From the Northern Beaches of Sydney to the Northern Beaches of George Town, Cayman Islands

by Michael West | Feb 20, 2019 | Economy & Markets, Finance & Tax

Barack Obama once described it as “either this is the largest building in the world or the largest tax scam in the world”. That was in 2009. The building was Ugland House in George Town on the Caribbean island of Gran Cayman.

Ugland House was then home to 18,857 corporations. And Ugland House is soon to be home to another one, along with the profits of 43 Australian hospitals, unless Treasurer Josh Frydenberg blocks the deal on grounds of national interest.

No sooner had the Northern Beaches Hospital in Sydney been built in a $2 billion taxpayer-funded deal, its operator Healthscope opted to sell it, along with another 42 Australian hospitals also subsidised by taxpayers, to a shadowy group which has a large presence in tax havens.

We say shadowy because neither the directors of Healthscope nor their slick takeover suitors from Brookfield have agreed to respond to questions about who and what will control these essential Australian assets after the Brookfield takeover.

But there is now strong evidence that Healthscope’s hospitals may be held by a vehicle in the Cayman Islands, indeed a vehicle whose address is Ugland House. This except is from the Implementation Deed for the deal:

It shows an entity controlled by Brookfield called BCP VIG Holdings LP is based in the Cayman Islands. BCP is the sole shareholder of Brookfield Holdco and Brookfield Holdco is the vehicle which will hold the shares in Healthscope after the deal is done.

The Healthscope board has approved the $5 billion takeover and the transaction now awaits approval from Treasury via the Foreign Investment Review Board (FIRB) – approval which must surely take account of the national interest in selling crucial Australian infrastructure to aggressive foreign tax avoiders.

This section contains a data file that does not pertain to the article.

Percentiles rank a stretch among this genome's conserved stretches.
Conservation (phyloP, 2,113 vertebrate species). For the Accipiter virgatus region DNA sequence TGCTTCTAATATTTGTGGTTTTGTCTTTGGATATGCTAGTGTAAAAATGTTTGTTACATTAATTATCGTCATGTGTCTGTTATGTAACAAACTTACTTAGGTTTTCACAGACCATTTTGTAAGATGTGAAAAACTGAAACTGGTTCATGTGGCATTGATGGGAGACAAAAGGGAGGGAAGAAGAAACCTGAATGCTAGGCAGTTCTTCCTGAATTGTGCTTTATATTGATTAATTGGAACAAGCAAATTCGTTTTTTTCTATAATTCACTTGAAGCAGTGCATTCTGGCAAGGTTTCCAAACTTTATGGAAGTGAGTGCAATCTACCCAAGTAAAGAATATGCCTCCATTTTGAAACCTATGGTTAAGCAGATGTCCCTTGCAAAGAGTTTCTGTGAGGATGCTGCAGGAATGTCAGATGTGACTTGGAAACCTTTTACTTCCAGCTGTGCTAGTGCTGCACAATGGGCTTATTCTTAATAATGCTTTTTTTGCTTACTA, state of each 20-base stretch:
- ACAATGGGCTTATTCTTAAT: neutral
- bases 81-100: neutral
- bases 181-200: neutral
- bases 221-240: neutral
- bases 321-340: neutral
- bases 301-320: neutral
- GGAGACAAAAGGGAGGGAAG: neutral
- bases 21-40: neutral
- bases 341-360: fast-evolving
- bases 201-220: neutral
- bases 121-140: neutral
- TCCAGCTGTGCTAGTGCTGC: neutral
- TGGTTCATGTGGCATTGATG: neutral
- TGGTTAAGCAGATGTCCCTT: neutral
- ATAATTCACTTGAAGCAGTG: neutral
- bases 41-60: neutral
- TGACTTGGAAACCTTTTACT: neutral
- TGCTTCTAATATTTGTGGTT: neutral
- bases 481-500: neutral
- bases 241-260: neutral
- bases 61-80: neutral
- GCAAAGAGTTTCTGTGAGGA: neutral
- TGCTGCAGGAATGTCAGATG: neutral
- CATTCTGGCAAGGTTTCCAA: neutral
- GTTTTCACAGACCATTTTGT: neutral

When it comes to secrecy and dodging tax, the crew from Brookfield has form:

BPIH Pty Ltd

Brookfield however has given itself plenty of room to move. The Implementation Deed also reveals that Brookfield can also nominate a “related party” to get involved in the Scheme of Arrangement. Presumably, according to the document, it can house the Healthscope assets pretty much wherever it chooses.

Sensibly, the Treasurer knocked back another tax haven deal last year, that is the bid for gas pipelines monopolist APA Group by a vehicle linked to the family of a Hong Kong billionaire who also operates out of the Caymans. So there is hope that $5 billion in critical Australian infrastructure will not be captured by the tax avoiders from Brookfield, but no assurances … yet.

Healthscope Ltd

The Treasurer also needs to approve another deal in order for the Brookfield proposal to pass. Brookfield is proposing to bust up Healthscope, selling the land and buildings to a trust in the US and leasing them back. There is scant information about the affiliates of NWH Australia AssetCo and MPT Operating Partnership LP although it appears the latter has connections to at least one tax haven in Delaware.

Ironically, Healthscope itself was being investigated by the Tax Office for tax avoidance but appeared on track – as it was running out of tax losses – to pay tax for the first time this year. The Brookfield bid, if successful, would put a swift end to that.

Brookfield bid for Heathscope: a tax haven special?

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Michael West established Michael West Media in 2016 to focus on journalism of high public interest, particularly the rising power of corporations over democracy. West was formerly a journalist and editor with Fairfax newspapers, a columnist for News Corp and even, once, a stockbroker.

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